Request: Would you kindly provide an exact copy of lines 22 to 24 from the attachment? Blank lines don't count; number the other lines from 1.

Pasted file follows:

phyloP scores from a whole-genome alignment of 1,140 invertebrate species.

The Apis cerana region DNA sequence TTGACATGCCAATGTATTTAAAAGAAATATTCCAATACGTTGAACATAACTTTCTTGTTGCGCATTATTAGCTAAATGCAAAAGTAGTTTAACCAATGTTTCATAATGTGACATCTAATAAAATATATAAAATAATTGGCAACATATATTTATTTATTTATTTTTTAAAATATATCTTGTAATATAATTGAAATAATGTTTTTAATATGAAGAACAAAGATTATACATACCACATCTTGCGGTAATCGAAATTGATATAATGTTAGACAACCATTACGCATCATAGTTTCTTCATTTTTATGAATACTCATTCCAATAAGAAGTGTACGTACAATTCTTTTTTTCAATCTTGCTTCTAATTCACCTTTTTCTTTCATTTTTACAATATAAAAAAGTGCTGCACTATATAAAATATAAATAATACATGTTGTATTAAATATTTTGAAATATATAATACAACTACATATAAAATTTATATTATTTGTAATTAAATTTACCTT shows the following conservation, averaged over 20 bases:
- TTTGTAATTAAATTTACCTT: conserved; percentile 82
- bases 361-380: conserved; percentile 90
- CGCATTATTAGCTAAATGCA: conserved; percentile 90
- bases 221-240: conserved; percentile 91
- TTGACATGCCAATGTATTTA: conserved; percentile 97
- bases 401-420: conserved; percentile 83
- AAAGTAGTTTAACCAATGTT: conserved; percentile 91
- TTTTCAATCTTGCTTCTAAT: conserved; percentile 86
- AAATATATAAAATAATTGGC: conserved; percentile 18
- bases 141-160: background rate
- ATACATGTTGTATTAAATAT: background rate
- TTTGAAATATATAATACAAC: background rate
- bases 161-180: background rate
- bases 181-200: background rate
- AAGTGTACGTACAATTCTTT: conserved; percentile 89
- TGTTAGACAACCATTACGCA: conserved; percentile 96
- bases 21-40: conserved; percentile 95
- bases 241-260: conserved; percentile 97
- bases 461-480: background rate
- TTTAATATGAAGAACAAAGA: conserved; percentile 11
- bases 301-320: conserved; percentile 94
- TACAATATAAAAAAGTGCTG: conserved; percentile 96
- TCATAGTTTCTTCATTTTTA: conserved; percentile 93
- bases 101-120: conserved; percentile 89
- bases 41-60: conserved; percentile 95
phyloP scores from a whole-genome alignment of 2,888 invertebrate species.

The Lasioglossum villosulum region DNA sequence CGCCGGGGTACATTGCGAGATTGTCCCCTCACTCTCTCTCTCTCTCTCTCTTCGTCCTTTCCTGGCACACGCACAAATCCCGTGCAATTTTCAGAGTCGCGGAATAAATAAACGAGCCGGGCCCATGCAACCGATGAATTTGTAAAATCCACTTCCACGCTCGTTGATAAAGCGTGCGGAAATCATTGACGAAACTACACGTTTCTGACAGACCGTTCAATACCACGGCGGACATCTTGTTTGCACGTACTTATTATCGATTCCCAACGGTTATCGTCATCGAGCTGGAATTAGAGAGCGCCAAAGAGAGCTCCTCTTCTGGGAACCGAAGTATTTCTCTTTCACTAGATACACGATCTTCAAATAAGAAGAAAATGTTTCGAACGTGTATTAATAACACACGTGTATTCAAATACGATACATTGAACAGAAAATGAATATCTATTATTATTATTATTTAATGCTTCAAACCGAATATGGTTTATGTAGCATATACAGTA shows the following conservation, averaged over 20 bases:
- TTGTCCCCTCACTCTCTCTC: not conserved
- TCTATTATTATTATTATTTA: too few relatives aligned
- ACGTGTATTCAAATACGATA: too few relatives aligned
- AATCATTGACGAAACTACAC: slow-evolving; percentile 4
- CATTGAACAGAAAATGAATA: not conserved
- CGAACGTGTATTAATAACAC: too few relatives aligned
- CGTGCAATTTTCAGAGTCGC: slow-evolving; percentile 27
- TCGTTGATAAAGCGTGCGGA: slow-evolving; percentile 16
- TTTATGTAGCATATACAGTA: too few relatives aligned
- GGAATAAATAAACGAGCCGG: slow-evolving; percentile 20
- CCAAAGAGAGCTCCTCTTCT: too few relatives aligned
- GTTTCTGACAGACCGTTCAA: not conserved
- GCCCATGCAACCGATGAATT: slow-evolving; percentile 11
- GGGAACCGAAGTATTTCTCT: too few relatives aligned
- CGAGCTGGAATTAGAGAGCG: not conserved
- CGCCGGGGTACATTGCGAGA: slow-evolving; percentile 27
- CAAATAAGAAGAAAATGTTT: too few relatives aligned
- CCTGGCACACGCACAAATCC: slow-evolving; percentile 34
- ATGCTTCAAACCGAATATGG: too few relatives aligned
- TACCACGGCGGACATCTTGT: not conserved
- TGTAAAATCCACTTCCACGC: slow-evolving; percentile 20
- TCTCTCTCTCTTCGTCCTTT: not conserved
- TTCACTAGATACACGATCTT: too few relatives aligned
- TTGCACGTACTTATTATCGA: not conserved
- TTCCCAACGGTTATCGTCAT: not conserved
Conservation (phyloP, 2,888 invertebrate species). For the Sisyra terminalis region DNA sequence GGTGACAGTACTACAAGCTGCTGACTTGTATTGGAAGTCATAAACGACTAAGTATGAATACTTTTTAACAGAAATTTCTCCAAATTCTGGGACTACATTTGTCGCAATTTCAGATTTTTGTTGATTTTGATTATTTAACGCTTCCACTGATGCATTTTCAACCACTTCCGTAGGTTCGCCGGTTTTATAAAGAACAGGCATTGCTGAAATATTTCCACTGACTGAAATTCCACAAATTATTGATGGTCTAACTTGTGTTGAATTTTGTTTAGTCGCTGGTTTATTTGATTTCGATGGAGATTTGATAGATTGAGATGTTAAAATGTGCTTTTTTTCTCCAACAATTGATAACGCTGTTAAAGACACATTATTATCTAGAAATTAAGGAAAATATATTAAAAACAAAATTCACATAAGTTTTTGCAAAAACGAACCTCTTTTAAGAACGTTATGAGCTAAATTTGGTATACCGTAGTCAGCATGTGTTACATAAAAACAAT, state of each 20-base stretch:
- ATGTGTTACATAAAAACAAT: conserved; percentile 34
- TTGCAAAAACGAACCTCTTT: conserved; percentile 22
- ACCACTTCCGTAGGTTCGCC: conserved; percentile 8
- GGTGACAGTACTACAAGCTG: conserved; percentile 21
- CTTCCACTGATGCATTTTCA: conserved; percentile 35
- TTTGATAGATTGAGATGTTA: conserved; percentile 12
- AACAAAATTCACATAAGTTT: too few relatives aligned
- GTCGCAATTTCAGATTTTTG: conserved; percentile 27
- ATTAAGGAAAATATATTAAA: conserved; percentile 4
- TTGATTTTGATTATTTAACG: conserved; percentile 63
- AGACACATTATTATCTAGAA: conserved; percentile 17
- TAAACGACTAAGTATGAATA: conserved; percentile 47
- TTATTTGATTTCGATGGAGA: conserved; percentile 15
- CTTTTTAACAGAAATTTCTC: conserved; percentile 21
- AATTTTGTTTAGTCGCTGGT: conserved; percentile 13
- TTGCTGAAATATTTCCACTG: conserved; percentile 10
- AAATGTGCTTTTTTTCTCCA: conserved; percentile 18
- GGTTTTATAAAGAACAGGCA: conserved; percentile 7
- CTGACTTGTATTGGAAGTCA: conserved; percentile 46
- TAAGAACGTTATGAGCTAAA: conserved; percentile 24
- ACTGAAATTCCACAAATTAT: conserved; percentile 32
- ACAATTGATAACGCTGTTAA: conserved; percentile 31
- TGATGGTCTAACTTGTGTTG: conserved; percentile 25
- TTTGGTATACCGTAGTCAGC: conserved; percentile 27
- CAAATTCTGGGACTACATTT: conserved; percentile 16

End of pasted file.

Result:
- TTTAATATGAAGAACAAAGA: conserved; percentile 11
- bases 301-320: conserved; percentile 94
- TACAATATAAAAAAGTGCTG: conserved; percentile 96